Enjoy Tokyo/Shinjuku

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Available Railway[edit]

Directions from Tokyo station[edit]

  • JR Chuo Line(rapid service bound for Takao) 15 minuets

Directions from Narita Airport[edit]

  • JR Narita Express (bound for Ikebukuro or Shinjuku) 80 minuets
  • Airport Limousine 2 hours

Directions from Haneda Airport[edit]

  • Tokyo Monorail -> Yamanote Line (bound for Shibuya and Shinjuku) 1 hour
  • Airport Limousine 75 minuets


  • Chuo Line (Rapid service)
  • Chuo (Local service) / Sobu Line
  • Saikyo Line
  • Shonan Shinjuku Line
  • Yamanote Line

Private Railway[edit]

  • Keio Line
  • Keio New Line
  • Odakyu Line


  • Oedo Subway Line
  • Shinjuku Subway Line
  • Marunouchi Subway Line


The name “Shinjuku” came from “Naito Shinjuku”. “Naito” is a family name of Kiyonari who was given a large land from Ieyasu Tokugawa (the first Shogun in Edo period).

In 1600, the large road called “Koshu” was built between Nagano prefecture and Edo/Nihonbashi (in Tokyo). It was 208.5km long but in Edo period (around 1603-1867), people had only a horse or their feet to transport. Therefore, beside that road, 44 Shukuba were established. “Shukuba” was the place which had many facilities where people could rest and stay during their trips. However, the distance between Edo/ Nihonbashi and Takaido was too far, so the new Shukuba was established on February 1699. This was a part of Mr. Naito's land, thus the place was named “Naito Shinjuku”. “Shinjuku” means “the new Shukuba” in Japanese. (“Shin” means “new” and “juku” means “the place to rest or stay”). This is the history of name “Shinjuku”.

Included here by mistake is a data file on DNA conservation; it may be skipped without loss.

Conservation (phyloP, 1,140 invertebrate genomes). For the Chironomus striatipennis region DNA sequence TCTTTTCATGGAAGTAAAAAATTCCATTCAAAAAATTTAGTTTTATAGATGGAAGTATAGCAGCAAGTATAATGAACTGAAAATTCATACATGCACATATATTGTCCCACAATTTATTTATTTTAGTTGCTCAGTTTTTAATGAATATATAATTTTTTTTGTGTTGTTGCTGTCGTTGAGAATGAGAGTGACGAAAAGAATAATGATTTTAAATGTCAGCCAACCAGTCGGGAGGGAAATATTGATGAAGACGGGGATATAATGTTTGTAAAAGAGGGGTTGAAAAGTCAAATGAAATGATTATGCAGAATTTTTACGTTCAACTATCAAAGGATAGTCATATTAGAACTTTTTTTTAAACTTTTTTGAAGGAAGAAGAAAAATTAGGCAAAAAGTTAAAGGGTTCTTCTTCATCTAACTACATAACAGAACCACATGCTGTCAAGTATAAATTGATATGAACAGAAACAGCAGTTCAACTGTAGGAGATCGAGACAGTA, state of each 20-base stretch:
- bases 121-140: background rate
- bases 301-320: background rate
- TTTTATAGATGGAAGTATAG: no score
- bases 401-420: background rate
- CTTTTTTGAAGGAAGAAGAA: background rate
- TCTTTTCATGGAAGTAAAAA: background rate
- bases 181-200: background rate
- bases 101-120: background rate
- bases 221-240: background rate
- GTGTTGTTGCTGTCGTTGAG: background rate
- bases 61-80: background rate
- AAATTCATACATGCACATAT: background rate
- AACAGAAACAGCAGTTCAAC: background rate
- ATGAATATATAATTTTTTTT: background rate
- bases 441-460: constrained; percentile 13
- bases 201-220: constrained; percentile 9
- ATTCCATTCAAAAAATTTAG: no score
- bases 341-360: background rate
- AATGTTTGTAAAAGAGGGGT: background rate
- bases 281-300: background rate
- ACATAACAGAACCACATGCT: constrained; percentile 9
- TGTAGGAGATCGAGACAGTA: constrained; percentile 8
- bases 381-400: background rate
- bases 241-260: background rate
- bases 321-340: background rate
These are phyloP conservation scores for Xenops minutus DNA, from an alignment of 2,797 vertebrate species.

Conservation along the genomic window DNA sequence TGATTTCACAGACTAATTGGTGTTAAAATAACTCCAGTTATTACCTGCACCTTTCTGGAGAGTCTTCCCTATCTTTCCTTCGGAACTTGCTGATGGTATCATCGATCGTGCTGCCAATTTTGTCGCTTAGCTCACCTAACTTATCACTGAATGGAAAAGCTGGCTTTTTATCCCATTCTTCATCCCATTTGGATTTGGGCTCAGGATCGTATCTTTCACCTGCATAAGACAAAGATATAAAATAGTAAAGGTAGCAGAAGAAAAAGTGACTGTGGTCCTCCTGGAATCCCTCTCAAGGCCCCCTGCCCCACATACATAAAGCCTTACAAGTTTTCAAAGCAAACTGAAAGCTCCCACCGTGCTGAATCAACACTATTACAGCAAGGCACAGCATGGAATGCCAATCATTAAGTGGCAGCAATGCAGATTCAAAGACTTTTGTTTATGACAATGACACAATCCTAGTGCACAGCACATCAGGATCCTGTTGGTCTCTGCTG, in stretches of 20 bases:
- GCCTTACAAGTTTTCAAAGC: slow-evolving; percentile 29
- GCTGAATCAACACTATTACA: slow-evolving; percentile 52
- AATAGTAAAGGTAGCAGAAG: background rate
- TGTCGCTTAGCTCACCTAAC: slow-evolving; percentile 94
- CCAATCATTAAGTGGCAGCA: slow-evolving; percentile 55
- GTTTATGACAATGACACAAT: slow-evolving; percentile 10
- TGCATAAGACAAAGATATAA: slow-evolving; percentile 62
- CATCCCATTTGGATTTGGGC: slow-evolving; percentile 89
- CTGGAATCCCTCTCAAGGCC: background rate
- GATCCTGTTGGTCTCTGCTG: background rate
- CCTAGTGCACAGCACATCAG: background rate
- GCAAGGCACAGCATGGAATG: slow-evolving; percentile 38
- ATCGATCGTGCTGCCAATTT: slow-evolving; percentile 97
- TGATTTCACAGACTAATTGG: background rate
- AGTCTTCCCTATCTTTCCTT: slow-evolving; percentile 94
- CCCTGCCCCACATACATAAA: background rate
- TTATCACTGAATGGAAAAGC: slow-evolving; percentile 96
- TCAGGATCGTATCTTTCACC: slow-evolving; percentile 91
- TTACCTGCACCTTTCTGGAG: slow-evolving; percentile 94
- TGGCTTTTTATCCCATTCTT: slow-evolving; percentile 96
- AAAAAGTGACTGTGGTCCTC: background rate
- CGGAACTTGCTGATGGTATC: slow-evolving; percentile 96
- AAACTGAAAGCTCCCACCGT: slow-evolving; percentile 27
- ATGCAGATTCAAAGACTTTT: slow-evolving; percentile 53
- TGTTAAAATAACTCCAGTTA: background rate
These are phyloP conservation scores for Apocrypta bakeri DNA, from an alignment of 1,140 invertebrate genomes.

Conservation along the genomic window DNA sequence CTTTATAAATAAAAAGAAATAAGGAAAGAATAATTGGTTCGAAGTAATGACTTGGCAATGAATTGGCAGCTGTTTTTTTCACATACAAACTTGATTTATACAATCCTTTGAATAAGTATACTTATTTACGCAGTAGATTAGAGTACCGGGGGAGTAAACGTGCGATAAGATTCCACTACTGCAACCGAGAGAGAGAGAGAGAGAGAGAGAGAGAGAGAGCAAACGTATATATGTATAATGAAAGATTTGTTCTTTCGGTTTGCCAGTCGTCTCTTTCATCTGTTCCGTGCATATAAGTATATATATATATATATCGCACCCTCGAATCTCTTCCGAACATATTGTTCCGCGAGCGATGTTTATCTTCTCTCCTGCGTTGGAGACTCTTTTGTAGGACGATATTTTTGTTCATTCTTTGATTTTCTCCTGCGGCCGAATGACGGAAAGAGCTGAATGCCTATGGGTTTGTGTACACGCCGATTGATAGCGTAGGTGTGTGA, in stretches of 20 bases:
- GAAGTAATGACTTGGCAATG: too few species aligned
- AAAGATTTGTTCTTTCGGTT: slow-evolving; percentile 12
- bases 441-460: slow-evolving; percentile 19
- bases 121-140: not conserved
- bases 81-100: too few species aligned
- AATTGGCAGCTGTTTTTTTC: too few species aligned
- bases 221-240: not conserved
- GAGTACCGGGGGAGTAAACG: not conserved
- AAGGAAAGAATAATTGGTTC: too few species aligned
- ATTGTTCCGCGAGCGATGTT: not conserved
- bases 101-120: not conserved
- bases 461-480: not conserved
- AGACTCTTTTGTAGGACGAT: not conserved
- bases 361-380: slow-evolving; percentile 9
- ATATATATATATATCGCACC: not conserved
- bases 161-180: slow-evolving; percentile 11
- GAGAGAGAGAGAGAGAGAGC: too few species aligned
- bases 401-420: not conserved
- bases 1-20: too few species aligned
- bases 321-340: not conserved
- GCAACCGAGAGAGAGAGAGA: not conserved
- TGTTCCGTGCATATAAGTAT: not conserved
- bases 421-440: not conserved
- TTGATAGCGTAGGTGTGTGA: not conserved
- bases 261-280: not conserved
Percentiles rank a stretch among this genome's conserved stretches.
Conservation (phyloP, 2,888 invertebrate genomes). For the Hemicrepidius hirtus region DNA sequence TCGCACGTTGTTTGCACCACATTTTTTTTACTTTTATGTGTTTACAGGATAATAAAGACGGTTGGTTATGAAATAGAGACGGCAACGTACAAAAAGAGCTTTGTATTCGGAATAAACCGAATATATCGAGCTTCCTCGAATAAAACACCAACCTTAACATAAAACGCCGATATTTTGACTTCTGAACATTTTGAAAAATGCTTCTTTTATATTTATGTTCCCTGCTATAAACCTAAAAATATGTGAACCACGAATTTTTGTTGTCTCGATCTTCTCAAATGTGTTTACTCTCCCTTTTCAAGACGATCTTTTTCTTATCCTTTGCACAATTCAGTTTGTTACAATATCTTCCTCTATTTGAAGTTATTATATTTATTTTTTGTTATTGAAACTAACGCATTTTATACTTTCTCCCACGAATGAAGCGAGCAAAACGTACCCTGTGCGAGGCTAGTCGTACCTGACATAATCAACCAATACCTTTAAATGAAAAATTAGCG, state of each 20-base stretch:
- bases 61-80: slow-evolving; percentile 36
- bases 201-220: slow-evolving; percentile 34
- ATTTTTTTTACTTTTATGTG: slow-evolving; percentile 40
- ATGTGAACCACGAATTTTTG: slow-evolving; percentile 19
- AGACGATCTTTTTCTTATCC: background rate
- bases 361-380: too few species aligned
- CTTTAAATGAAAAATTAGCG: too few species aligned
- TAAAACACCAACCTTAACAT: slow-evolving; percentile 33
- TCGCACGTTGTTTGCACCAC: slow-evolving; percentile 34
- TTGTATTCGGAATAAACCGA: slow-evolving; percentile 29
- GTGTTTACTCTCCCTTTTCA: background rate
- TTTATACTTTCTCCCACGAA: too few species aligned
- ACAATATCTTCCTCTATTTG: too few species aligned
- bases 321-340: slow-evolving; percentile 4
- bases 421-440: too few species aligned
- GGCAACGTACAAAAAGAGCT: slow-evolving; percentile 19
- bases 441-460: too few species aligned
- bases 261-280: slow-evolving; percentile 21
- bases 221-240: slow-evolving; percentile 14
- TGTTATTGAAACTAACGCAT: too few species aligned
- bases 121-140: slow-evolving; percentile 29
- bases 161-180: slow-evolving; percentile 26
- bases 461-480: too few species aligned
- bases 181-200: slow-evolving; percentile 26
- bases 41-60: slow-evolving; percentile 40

Naito Shinjuku had flourished and became the biggest pleasure city in Edo. At the same time when Edo period was over, the barriers of Naito Shinjuku fell into disuse. Though the role of Naito Shinjuku as a pleasure city was not changed and kept developing. When it became to the Meiji Era, Edo changed its name to Tokyo and in 1885, the Shinagawa Line of Japan Railways (JR) was opened and Shinjuku station was built at a crossroad of Koshu road and Ome road.

Tourist Attractions[edit]

Shinjuku Koma Theater[edit]

Shinjuku Koma Theater

100 thousands of people visit Shinjuku Koma Theater every year and 40 millions of people since it opened in 1956. The outstanding characteristic of this theater is three circular stages which rotate like a top. Top is a kind of toy that spins, and it is called “Koma” in Japanese. This is the origin of the theater’s name. The idea of rotary stage is coming from Greek theater and this style attracts many visitors.


  • 8 minutes walk from East exit of JR.
  • 5 minutes walk from Marunouchi Subway Line.
  • 3 minutes walk from Seibu Shinjuku Line.
  • 10 minutes walk from Odakyu Line.
  • 10 minutes walk from Keio Line.
  • 5 minutes walk from Oedo Subway Line.


  • general reservation:03-3200-2213.
  • group reservation (more than 15 people):03-3202-5400.

Shinjuku Gyoen[edit]

新宿御苑(Shinjuku Gyoen)
The lawn of Shinjuku Gyoen

This is the garden of the Imperial House which used to be the Edo Premise of Mr. Naito who was the leader of the Shinanotakato Clan. It opened to the ordinary people in May 1949. There are not only traditional Japanese gardens but also the French and English style gardens so you will be able to enjoy nature. There is the lawn where you can have a rest so if you have a leisure sheet, it might be helpful.


  • 10 minutes walk from JR Shinjuku station.
  • 5 minutes walk from the subway “Shinjuku Gyoen-mae” / “Shinjuku San-chome” stations.
  • 5 minutes walk from JR “Sendagaya” station.


  • 9:00-16:30 (enter by 16:00) but every Monday is closed. (If Monday is a national holiday, it opens, but instead, the next day will be closed).


  • 200yen for adults.
  • 50yen for children (under twelve).


  • 11 Naitocho, Shinjuku, Tokyo 160-0014.

Tokyo Metropolitan Government[edit]